Monday, 24 September 2012 7:32 AM
With the start of autumn comes the possibility, once again, of seeing one of the earth’s most spectacular natural phenomenon – the aurora borealis, otherwise known as the Northern Lights.
For centuries it has beguiled and intrigued those that have witnessed this natural light show, from the Romans who believed ‘Aurora’ to be the goddess of the dawn, to the Chinese, who believed it to be fiery breath of fighting dragons. To this day, the magical swirling green light of the aurora borealis never fails to fascinate.
What causes the Northern Lights?
A kaleidoscope of dancing light, the Northern Lights has long since been a mysterious and magical natural event. Visible above the magnetic poles of the northern and southern hemispheres, it is caused by collisions between gaseous particles in the earth's atmosphere with electrically charged particles released from the sun. These particles are drawn towards the earth and concentre into funnels, pulled by the earth’s magnetic field. The variation in colour is due to the type of gas particles that are colliding; the most common being the greenish neon light produced by oxygen molecules located about 60 miles above the earth.
When can I see it?
The aurora borealis can be visible all year round, as long as there are dark, clear conditions, but generally the best time of year is considered to be between September and March. Sightings increase alongside an increase in solar activity and luckily, the coming autumn/winter season is looking like it’s going to be a bumper year for Northern Lights enthusiasts with the Sunspot Cycle reaching its 11-year peak!
Where is the best place to see the Northern Lights?
Your best bet is to head north as the southern aurora australis (the name for the Southern Lights) is rarely seen and usually concentrated in a ring around Antarctica. In the north some of the best places include: southern Iceland, Abisko in Arctic Sweden, Tromsø in northern Norway, Yukon Territory in Canada, Lapland in Finland and Alaska. If you’re lucky, you’ll even be able to spot the swirling green light in northern Scotland!
Sweden: Discover the World has just launched its new collection of ICEHOTEL holidays and short breaks to Swedish Lapland for Winter 2012/13 which includes the chance to stay in the ICEHOTEL’s new Northern Lights Suites. Discover the World will, for the sixth year, be offering the UK’s only direct flight from Heathrow to Kiruna from December through to March with the first departure planned on December 15th. For more information visit the Discover the World website.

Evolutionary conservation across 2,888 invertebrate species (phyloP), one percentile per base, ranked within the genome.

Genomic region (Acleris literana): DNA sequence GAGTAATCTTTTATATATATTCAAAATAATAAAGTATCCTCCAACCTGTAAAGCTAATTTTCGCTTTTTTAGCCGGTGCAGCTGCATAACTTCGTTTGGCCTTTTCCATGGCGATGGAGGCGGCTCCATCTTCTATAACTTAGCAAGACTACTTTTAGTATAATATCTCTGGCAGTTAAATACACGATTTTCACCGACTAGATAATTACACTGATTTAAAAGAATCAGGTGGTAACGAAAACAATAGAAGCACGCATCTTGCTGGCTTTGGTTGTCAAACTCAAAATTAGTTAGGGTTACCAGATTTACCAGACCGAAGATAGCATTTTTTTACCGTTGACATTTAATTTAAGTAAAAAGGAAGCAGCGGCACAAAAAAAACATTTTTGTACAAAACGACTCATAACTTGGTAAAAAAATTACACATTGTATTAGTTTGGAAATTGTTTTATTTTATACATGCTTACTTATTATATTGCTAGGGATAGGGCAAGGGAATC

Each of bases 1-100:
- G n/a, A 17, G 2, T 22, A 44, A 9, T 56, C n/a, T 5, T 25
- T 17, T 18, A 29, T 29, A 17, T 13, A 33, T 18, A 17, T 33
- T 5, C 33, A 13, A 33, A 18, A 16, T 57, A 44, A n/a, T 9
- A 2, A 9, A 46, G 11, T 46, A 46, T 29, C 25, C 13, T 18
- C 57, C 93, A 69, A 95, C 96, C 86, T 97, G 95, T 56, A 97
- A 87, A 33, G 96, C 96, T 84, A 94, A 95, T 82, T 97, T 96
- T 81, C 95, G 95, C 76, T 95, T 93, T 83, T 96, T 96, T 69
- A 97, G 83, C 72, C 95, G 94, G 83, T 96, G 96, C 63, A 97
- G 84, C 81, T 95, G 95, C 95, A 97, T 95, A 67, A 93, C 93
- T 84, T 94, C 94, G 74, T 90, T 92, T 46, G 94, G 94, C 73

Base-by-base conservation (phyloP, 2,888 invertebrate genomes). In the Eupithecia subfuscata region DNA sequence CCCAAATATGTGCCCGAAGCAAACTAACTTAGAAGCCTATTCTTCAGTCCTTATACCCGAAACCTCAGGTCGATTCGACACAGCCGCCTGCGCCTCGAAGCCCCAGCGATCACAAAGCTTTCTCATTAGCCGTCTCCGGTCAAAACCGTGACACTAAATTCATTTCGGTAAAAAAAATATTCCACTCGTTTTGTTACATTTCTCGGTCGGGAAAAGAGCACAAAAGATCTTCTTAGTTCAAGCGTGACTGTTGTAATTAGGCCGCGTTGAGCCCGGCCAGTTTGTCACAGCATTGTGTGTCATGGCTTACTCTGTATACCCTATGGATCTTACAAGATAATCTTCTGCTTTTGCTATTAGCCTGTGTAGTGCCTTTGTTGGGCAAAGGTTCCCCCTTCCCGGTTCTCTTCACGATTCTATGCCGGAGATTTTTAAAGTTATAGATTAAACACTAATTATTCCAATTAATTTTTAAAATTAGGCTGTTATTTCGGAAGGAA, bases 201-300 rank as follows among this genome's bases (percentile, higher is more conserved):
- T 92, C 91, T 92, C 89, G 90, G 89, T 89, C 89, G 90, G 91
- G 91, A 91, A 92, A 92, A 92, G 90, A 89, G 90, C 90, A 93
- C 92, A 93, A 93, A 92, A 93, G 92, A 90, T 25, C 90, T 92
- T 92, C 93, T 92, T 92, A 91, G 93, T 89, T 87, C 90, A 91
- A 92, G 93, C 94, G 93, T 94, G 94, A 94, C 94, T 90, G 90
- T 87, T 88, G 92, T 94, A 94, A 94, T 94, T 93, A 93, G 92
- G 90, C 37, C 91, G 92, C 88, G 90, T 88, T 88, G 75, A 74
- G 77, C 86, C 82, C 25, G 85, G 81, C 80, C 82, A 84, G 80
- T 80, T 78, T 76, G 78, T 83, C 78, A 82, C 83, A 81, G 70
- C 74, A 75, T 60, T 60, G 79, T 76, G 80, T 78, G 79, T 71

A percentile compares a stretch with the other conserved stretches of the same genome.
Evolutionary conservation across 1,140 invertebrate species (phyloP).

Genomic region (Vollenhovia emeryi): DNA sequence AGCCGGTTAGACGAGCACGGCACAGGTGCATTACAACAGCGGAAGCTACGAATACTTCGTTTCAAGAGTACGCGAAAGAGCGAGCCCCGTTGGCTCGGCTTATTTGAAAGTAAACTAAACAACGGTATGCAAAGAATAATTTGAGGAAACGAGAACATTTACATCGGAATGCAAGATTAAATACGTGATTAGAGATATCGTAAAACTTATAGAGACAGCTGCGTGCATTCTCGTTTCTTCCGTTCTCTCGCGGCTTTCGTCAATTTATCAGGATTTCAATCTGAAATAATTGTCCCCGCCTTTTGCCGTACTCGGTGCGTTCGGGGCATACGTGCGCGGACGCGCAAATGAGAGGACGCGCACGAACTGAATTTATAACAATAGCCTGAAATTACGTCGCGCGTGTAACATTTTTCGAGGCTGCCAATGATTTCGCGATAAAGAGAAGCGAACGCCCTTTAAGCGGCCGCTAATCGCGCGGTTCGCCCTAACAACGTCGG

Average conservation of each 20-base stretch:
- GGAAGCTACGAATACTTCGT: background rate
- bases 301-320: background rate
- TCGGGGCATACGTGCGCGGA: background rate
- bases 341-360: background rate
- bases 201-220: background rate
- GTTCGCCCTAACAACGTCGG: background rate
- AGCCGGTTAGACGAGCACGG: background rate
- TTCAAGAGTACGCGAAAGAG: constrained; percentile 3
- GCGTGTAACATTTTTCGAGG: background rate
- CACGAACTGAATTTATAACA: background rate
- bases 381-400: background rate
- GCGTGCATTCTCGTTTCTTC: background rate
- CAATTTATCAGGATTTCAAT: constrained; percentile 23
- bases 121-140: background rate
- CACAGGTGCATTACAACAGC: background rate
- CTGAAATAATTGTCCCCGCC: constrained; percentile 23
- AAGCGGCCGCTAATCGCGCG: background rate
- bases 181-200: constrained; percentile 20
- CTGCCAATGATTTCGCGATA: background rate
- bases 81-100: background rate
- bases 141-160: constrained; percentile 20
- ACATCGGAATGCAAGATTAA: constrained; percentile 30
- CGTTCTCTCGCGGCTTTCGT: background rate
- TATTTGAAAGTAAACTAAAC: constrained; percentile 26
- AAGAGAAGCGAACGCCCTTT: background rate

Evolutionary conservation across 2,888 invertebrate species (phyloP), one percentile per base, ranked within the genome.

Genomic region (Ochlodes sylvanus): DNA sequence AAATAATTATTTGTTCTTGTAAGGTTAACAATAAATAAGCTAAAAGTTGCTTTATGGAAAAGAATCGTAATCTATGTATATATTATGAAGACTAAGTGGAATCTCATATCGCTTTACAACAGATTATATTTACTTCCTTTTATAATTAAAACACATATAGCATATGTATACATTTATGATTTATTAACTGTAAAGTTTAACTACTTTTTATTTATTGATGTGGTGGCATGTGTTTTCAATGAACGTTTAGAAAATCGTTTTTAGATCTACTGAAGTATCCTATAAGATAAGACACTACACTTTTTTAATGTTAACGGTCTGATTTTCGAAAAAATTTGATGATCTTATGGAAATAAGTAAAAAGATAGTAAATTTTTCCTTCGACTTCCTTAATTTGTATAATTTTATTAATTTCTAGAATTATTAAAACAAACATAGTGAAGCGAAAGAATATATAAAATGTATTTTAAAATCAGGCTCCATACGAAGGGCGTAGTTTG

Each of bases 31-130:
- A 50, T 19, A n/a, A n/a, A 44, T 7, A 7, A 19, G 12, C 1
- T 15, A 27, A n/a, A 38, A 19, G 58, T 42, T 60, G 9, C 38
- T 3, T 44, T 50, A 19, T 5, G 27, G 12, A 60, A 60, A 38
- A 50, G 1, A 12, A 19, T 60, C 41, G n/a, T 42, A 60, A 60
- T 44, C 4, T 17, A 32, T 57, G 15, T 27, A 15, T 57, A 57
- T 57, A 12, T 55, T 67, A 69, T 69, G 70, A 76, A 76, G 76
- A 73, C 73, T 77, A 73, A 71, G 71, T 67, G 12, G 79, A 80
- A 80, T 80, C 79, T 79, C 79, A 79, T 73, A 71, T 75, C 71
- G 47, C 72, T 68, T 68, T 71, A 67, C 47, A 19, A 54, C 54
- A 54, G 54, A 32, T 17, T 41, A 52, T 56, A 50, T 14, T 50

Finland: Truly far-flung, the Finnish Lapland town of Kilpisjärvi sits by a three-country border with Norway and Sweden and boasts remarkably regular Northern Lights sightings. The Aurora Zone’s new trip there offers cross-country skiing, ice fishing and ‘Aurora-hunts’ by snowshoe and snowmobile. You’ll then follow the designated Northern Lights Route to Muonio, where the population density rises to one person per three reindeer. Departing February & March, the trip costs £1,995pp (two sharing) with flights (Heathrow), transfers, seven nights’ full board and activities. For more information visit The Aurora Zone website.
Norway: Scandinavia specialists Taber Holidays have added two extra charter departures to Norway this winter, making it even easier for people to go in search of the Northern Lights. Available on the ‘Exploring the Lofoten Islands itinerary’, the additional dates are being offered following a successful pilot earlier this year. Featuring direct flights with First Aviation from London Gatwick, to Evenes, prices for the four-night break lead in at just £1527pp. Departs on December 28th 2012 and February 17th and 21st 2013. For more information visit the Taber Holidays website.
Iceland: Photographers should head to Iceland with Tatra Photography, who have several Aurora Borealis Iceland breaks. Known as “The Land of Fire and Ice”, Iceland is a paradise for photographers and during this master class, participants will have the chance to photograph the amazing natural phenomenon of the Aurora Borealis and receive a master class in Aurora techniques from a professional photographer. Based in the Pingvallavatn area of Iceland, Northern Lights seekers will far away from the light pollution of the capital. For more information visit the Tatra Photography website.
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